SUBWAY Launches New Brand Direction, “Eat Well, Go”

SUBWAY Launches New Brand Direction, “Eat Well, Go”

A new brand campaign for SUBWAY Restaurants created by agency Ripe Solutions has launched, reinforcing how SUBWAY fuels Australian consumers with the energy they need to go and get the most out of life.

The Eat Well Go… campaign is one of the biggest campaigns SUBWAY has embarked on in some time and represents a new strategic direction for the brand, featuring a suite of TVC’s, outdoor, digital, radio, PR, and a social influencer campaign.

SUBWAY used MindSight, a leading global neuroscience tool from Sprout Research, to help develop Eat Well Go positioning, and delve deep into consumers’ emotional psyche, according to regional marketing director, Gina Kahler.

“Research reinforced that consumers’ perceive SUBWAY as a source of eating well to help them achieve the most out of life in their day, and feel good, not guilty,” Kahler said.

Ripe client service director Jude Johannesen said Eat Well Go… is a communications shift that attempts to go to the heart of what customers’ say SUBWAY stands for – fuelling their bodies with the energy they need to get the most out of life, no matter what their goals.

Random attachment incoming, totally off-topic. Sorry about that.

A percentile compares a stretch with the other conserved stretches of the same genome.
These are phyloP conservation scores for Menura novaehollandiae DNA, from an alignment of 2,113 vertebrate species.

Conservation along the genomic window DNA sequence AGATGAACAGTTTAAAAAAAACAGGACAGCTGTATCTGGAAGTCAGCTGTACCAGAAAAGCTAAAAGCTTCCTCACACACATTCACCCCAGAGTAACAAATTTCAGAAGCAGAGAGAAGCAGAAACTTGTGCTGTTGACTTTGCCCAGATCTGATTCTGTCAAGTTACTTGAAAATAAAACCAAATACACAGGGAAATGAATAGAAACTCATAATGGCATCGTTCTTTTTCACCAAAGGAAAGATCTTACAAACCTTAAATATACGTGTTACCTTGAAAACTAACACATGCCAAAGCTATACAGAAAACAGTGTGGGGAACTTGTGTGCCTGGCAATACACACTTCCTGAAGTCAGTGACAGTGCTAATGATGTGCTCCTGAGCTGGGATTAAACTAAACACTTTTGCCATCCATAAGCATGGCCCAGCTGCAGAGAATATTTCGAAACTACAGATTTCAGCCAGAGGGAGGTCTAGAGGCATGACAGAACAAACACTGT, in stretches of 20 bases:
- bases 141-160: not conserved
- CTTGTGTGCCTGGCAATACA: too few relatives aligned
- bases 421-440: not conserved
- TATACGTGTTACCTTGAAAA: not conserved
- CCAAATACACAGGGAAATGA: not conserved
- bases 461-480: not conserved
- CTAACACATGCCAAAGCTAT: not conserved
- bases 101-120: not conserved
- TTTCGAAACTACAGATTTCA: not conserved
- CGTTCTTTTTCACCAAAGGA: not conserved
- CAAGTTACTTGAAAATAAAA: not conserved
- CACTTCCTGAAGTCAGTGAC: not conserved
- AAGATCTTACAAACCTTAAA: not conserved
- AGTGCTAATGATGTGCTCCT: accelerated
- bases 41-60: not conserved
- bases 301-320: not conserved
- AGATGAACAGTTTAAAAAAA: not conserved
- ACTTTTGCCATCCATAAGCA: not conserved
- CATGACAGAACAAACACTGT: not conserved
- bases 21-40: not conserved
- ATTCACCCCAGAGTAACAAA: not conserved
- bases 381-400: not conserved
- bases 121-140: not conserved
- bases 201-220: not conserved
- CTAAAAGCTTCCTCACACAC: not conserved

“By bringing this to life through Eat Well Go… we hope to build a stronger emotional connection to our customers,” Johannesen said.  “Eat Well Go… shows the wide appeal of SUBWAY and the role the brand plays in allowing people to go further, go harder, go longer and go do more of the things they love.”

The Eat Well Go… campaign features a TVC shot in picturesque parts of Australia and New Zealand and filmed by award-winning Play TV director Frazer Bailey and director of photography Ben Nott.

Dan Kohler, Subway international marketing director said the consumer insight gained from Eat Well Go… enables the brand to build upon the strategy in other parts of the world.

“The work being done in Australia feeds into similar work we are activating in other markets. We’re looking with keen interest to see the results in Australia and how these learnings could be implemented elsewhere,” Kohler said.